Healthcare borrowings dropped steeply in 2013

Healthcare players seeking debt stayed away from the market in 2013, borrowing a relatively meager $27.9 billion through bond offerings last year, according to a report issued by HFA Partners. That's approximately $10 billion less than they borrowed in 2012, a decline of more than 25 percent. Only the utilities sector saw a larger drop in borrowing on a percentage-wise basis.

"Rather than borrowing to fund capital projects, many hospitals chose instead to pay down existing debt or build cash on hand," the HFA Partners report concluded. It was the second slowest year for borrowings in the healthcare sector in a decade, according to HFA.

Moody's Investors Service considers the fiscal outlook for not-for-profit hospitals to be fairly bleak. Late last year, Moody's issued a negative outlook for that sector for the sixth year in a row. It projected a decline in revenue growth, connected to market disruptions as part of the rollout of the Affordable Care Act.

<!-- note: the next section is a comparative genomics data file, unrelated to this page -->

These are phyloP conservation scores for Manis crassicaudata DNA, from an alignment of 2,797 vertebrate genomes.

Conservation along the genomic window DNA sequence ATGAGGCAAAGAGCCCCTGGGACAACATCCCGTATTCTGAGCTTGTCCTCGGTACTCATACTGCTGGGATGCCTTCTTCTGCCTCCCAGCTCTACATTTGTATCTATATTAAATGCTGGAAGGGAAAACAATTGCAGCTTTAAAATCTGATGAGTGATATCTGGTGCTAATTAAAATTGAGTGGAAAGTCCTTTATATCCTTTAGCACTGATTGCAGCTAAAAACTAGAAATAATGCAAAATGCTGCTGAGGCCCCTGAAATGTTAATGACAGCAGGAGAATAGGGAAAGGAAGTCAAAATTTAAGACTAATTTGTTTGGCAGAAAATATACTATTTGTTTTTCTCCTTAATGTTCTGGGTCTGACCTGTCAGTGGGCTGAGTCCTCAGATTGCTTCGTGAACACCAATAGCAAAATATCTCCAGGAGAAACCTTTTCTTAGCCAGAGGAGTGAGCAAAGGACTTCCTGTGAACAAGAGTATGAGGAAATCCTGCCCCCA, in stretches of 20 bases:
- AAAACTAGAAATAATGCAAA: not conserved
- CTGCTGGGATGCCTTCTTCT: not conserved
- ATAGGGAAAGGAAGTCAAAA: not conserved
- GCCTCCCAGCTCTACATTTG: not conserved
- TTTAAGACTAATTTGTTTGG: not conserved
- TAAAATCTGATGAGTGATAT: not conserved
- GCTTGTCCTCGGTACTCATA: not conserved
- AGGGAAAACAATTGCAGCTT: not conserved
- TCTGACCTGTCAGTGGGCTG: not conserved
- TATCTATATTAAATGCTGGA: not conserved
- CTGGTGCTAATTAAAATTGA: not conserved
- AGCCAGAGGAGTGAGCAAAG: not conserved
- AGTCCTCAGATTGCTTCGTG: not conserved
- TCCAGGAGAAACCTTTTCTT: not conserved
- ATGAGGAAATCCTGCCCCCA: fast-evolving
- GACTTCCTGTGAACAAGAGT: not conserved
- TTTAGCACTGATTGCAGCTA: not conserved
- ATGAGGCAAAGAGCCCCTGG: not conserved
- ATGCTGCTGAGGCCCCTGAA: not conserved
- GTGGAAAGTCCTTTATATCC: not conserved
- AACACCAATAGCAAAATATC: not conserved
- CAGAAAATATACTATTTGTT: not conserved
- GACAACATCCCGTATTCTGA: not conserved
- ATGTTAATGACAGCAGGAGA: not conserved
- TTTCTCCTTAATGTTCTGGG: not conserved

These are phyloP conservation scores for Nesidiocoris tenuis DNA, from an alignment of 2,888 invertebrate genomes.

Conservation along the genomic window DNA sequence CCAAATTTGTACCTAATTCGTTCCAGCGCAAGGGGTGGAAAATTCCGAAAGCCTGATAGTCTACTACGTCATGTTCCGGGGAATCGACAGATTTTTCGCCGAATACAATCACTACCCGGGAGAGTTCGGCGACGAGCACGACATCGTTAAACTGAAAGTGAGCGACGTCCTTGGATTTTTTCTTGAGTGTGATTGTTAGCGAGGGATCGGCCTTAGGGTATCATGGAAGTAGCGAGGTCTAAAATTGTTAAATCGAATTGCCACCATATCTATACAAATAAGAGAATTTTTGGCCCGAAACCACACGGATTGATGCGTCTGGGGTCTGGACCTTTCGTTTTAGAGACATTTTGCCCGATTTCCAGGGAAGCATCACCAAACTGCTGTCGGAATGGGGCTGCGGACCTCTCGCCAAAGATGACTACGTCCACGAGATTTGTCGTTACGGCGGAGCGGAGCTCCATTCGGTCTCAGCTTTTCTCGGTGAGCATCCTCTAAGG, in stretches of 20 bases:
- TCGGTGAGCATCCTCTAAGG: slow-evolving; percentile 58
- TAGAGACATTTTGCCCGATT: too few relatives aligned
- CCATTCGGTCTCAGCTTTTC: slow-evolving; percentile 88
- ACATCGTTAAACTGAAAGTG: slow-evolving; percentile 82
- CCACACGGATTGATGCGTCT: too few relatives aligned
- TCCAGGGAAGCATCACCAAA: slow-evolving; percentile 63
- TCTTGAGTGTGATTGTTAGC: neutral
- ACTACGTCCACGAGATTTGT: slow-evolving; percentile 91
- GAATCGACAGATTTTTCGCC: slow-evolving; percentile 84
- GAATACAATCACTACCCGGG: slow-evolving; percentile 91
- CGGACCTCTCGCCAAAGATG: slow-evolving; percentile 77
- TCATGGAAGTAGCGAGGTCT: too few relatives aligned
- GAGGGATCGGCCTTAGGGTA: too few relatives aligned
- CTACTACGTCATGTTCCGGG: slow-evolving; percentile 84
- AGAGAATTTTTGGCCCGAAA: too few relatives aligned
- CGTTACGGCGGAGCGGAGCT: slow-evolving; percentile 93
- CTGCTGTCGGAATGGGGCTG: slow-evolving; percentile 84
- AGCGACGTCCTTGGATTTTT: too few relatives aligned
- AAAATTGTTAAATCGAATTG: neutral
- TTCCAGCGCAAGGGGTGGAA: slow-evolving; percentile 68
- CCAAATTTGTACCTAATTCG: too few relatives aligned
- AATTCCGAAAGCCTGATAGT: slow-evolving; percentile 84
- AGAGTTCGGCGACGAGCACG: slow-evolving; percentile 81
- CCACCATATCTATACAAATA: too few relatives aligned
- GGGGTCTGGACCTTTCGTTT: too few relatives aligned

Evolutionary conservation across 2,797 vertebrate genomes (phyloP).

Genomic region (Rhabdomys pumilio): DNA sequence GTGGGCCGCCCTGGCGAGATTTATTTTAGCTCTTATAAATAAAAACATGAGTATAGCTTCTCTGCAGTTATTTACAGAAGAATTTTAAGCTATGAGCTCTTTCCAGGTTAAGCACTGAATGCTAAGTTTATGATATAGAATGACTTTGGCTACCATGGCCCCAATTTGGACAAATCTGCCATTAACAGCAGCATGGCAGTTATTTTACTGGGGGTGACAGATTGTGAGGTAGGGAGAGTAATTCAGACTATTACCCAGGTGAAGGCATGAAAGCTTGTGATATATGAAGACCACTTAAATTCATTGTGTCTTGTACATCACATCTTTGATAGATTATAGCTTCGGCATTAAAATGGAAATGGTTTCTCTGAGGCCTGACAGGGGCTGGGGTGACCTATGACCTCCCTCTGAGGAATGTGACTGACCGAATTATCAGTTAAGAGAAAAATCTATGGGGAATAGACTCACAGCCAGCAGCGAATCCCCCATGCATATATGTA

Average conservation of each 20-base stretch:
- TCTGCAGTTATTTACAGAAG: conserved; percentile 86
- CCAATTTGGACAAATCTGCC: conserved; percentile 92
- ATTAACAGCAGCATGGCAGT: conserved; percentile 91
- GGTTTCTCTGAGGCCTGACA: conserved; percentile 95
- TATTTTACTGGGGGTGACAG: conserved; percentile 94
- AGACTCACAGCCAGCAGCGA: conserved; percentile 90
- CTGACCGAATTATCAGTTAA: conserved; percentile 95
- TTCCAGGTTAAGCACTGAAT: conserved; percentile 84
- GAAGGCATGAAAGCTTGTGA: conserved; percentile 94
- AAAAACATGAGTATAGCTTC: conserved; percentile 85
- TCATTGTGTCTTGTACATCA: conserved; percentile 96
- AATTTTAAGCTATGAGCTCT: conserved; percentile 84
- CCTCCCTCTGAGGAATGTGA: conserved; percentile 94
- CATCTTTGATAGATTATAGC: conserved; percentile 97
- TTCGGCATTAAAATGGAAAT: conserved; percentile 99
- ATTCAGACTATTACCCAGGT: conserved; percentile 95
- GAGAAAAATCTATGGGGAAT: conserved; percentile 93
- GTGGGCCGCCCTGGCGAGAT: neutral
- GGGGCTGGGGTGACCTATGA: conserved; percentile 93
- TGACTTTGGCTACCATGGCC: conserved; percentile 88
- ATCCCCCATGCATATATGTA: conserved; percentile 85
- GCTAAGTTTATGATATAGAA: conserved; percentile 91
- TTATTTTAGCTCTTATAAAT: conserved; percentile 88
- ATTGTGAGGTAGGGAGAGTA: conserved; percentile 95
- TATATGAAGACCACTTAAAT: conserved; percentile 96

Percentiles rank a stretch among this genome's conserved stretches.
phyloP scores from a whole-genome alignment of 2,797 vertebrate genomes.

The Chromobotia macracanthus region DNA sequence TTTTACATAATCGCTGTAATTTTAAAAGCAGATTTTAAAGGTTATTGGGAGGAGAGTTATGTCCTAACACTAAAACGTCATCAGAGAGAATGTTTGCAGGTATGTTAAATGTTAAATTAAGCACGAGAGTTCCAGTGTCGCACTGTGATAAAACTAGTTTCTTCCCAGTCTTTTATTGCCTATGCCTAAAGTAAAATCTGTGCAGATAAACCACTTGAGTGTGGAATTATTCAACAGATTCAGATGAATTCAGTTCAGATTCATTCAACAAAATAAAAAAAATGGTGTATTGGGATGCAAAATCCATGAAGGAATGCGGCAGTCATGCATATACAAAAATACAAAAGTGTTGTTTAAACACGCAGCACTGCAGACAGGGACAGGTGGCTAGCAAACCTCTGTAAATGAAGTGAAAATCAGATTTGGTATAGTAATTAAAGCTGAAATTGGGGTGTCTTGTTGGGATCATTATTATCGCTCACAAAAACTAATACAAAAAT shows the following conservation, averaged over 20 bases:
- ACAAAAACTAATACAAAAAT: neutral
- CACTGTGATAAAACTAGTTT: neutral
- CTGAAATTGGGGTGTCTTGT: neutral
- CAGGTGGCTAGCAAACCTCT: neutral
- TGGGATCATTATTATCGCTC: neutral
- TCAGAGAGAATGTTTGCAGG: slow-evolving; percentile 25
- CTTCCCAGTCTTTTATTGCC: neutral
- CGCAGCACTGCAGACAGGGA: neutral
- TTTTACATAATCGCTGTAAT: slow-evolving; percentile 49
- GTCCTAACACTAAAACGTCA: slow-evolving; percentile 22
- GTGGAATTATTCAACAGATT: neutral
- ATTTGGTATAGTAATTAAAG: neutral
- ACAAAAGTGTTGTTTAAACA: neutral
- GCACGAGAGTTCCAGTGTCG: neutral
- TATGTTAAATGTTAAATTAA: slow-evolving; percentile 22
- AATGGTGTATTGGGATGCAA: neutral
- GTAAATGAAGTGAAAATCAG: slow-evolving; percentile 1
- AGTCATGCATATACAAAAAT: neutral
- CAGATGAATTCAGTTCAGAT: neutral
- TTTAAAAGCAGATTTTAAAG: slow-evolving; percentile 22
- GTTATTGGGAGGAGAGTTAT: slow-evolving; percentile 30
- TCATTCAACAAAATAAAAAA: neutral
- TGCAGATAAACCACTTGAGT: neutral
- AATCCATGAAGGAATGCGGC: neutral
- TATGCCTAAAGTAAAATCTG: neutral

Those hospitals that did take on debt risked a downgrade and higher credit expenses. The credit rating of St. Joseph's Hospital Health Center in upstate New York was lowered not long after it announced it was borrowing $70 million to upgrade its health information technology system, according to the Syracuse Post-Standard. The downgrade from Moody's Investors Service came despite the fact that hospital officials said they expected to pay back the borrowings within four years.

While borrowing was on the wane, direct placements with banks were on the rise. Such placements accounted for $19.1 billion, about 60 percent of the entire dollar amount placed. HFA Partners had projected only $15 billion worth of placements with banks.

HFA does not expect prospects to brighten in 2014, particularly given a projected rise in interest rates as the Federal Reserve winds down its quantitative easing policy, making cheap cash widely available.

To learn more:
- read the HFA Partners report
- here's the Syracuse Post-Standard article